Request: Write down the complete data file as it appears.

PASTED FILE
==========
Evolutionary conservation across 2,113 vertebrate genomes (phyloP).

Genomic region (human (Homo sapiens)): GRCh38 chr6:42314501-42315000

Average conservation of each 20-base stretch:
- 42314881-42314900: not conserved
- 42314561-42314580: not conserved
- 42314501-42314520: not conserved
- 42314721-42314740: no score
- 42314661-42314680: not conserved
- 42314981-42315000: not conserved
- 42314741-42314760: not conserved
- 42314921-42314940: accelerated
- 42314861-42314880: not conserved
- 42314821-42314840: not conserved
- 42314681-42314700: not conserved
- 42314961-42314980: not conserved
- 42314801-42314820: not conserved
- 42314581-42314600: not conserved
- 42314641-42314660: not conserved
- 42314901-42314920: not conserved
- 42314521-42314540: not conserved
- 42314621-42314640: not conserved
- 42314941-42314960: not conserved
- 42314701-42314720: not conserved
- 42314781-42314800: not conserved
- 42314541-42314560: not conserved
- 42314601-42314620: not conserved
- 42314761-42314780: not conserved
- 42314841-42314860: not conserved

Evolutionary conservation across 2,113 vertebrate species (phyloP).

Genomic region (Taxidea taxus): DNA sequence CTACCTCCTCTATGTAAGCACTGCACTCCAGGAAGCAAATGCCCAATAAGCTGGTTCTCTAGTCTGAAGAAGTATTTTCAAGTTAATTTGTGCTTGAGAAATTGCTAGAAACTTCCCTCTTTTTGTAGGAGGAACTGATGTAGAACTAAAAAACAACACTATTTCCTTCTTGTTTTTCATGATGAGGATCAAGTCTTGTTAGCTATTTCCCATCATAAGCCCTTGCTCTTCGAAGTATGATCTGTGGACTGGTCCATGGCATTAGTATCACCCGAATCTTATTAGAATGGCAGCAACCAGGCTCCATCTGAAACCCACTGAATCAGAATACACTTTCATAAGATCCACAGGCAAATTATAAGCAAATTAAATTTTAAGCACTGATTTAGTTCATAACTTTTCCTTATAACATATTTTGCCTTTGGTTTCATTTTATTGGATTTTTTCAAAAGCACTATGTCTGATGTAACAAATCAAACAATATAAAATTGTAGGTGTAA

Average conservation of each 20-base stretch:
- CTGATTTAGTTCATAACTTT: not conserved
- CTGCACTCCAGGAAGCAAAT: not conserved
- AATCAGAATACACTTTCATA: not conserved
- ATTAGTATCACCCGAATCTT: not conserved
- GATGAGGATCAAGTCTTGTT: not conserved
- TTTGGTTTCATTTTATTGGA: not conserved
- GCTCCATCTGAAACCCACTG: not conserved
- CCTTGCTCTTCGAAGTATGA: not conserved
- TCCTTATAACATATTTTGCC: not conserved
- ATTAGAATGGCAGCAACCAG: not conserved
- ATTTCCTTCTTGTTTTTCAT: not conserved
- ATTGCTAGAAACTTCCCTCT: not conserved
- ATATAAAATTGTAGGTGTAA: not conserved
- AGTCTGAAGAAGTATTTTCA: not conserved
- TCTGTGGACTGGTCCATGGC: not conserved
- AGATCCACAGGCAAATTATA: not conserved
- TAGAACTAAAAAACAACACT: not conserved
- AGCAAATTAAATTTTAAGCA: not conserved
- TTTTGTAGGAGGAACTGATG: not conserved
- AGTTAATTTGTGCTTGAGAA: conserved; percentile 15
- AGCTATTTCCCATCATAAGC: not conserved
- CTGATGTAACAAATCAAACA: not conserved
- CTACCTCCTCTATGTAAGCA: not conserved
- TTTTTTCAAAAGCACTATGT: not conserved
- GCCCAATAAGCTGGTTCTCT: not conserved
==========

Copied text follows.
Evolutionary conservation across 2,113 vertebrate genomes (phyloP).

Genomic region (human (Homo sapiens)): GRCh38 chr6:42314501-42315000

Average conservation of each 20-base stretch:
- 42314881-42314900: not conserved
- 42314561-42314580: not conserved
- 42314501-42314520: not conserved
- 42314721-42314740: no score
- 42314661-42314680: not conserved
- 42314981-42315000: not conserved
- 42314741-42314760: not conserved
- 42314921-42314940: accelerated
- 42314861-42314880: not conserved
- 42314821-42314840: not conserved
- 42314681-42314700: not conserved
- 42314961-42314980: not conserved
- 42314801-42314820: not conserved
- 42314581-42314600: not conserved
- 42314641-42314660: not conserved
- 42314901-42314920: not conserved
- 42314521-42314540: not conserved
- 42314621-42314640: not conserved
- 42314941-42314960: not conserved
- 42314701-42314720: not conserved
- 42314781-42314800: not conserved
- 42314541-42314560: not conserved
- 42314601-42314620: not conserved
- 42314761-42314780: not conserved
- 42314841-42314860: not conserved

Evolutionary conservation across 2,113 vertebrate species (phyloP).

Genomic region (Taxidea taxus): DNA sequence CTACCTCCTCTATGTAAGCACTGCACTCCAGGAAGCAAATGCCCAATAAGCTGGTTCTCTAGTCTGAAGAAGTATTTTCAAGTTAATTTGTGCTTGAGAAATTGCTAGAAACTTCCCTCTTTTTGTAGGAGGAACTGATGTAGAACTAAAAAACAACACTATTTCCTTCTTGTTTTTCATGATGAGGATCAAGTCTTGTTAGCTATTTCCCATCATAAGCCCTTGCTCTTCGAAGTATGATCTGTGGACTGGTCCATGGCATTAGTATCACCCGAATCTTATTAGAATGGCAGCAACCAGGCTCCATCTGAAACCCACTGAATCAGAATACACTTTCATAAGATCCACAGGCAAATTATAAGCAAATTAAATTTTAAGCACTGATTTAGTTCATAACTTTTCCTTATAACATATTTTGCCTTTGGTTTCATTTTATTGGATTTTTTCAAAAGCACTATGTCTGATGTAACAAATCAAACAATATAAAATTGTAGGTGTAA

Average conservation of each 20-base stretch:
- CTGATTTAGTTCATAACTTT: not conserved
- CTGCACTCCAGGAAGCAAAT: not conserved
- AATCAGAATACACTTTCATA: not conserved
- ATTAGTATCACCCGAATCTT: not conserved
- GATGAGGATCAAGTCTTGTT: not conserved
- TTTGGTTTCATTTTATTGGA: not conserved
- GCTCCATCTGAAACCCACTG: not conserved
- CCTTGCTCTTCGAAGTATGA: not conserved
- TCCTTATAACATATTTTGCC: not conserved
- ATTAGAATGGCAGCAACCAG: not conserved
- ATTTCCTTCTTGTTTTTCAT: not conserved
- ATTGCTAGAAACTTCCCTCT: not conserved
- ATATAAAATTGTAGGTGTAA: not conserved
- AGTCTGAAGAAGTATTTTCA: not conserved
- TCTGTGGACTGGTCCATGGC: not conserved
- AGATCCACAGGCAAATTATA: not conserved
- TAGAACTAAAAAACAACACT: not conserved
- AGCAAATTAAATTTTAAGCA: not conserved
- TTTTGTAGGAGGAACTGATG: not conserved
- AGTTAATTTGTGCTTGAGAA: conserved; percentile 15
- AGCTATTTCCCATCATAAGC: not conserved
- CTGATGTAACAAATCAAACA: not conserved
- CTACCTCCTCTATGTAAGCA: not conserved
- TTTTTTCAAAAGCACTATGT: not conserved
- GCCCAATAAGCTGGTTCTCT: not conserved